You no longer have to budget for work clothes or commuting. But you may have to start paying for some things that you used to receive as perks through work, such as a company car, meals, travel or computers. "Small business owners and professionals who retire are often surprised how many of their expenses were picked up by their company," says Bert Whitehead, president of Cambridge Connection, in Franklin, Mich. "It is a jolt when they discover how much it adds up to."
Many retirees plan to see the world in their first few years of retirement, but the costs of transportation, lodging and entertainment can add up quickly. Retirees' actual "travel budgets tend to be at least 10% to 20% higher than what had been budgeted," says certified financial planner Debra Morrison, of Trovena's Roseland, N.J., office. Even if you stay put, you'll have free time to fill, and activities, such as golf or fixing up the house, cost money, too. "We tell clients that the 'common wisdom' that retirees spend 75% of what working people do is a dangerous thing to believe. We do goal setting to discover how they actually picture their retirement, and then try to place a price tag on it," says certified financial planner Barry Kaplan, of Cambridge Southern Financial Advisors, in Atlanta.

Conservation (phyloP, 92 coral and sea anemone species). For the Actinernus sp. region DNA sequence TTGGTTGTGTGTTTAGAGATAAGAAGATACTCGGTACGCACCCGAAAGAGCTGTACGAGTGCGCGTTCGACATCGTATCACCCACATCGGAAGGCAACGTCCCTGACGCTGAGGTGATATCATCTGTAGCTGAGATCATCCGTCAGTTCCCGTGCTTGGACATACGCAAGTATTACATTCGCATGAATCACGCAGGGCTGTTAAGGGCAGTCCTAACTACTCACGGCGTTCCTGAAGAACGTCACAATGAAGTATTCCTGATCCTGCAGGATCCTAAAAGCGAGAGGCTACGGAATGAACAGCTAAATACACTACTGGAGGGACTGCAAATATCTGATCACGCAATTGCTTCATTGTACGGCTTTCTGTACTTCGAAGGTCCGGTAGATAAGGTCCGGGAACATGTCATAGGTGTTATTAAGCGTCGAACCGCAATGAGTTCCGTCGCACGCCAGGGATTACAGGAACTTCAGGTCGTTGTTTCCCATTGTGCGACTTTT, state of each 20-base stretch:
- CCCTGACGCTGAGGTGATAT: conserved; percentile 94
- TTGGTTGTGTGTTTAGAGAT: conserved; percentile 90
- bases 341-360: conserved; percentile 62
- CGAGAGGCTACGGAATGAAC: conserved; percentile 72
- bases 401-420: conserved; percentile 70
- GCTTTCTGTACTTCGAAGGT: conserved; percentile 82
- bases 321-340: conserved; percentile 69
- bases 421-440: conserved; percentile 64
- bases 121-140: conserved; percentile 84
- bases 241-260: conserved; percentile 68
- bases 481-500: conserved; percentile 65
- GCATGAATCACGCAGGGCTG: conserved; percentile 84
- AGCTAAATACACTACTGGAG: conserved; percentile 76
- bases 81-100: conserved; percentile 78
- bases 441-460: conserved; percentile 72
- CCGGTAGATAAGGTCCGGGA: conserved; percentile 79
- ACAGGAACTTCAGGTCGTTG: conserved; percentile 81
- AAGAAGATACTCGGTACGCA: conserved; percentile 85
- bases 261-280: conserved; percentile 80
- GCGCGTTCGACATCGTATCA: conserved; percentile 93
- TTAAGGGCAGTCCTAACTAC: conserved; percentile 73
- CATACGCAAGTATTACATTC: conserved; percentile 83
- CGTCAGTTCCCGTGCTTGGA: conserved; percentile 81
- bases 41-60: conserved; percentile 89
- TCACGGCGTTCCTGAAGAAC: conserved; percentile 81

Those first few years in particular may be expensive as you enjoy your freedom from work, so budget accordingly when drawing up your retirement income plan. "Retirees desire to travel and become more active in the lives of their children and grandchildren," says certified financial planner Lazetta Rainey Braxton, of Financial Fountains, in Chicago. "It's hard to plan for activities and 'unassigned gifting' when a retiree has never set aside these 'line items' in their budget."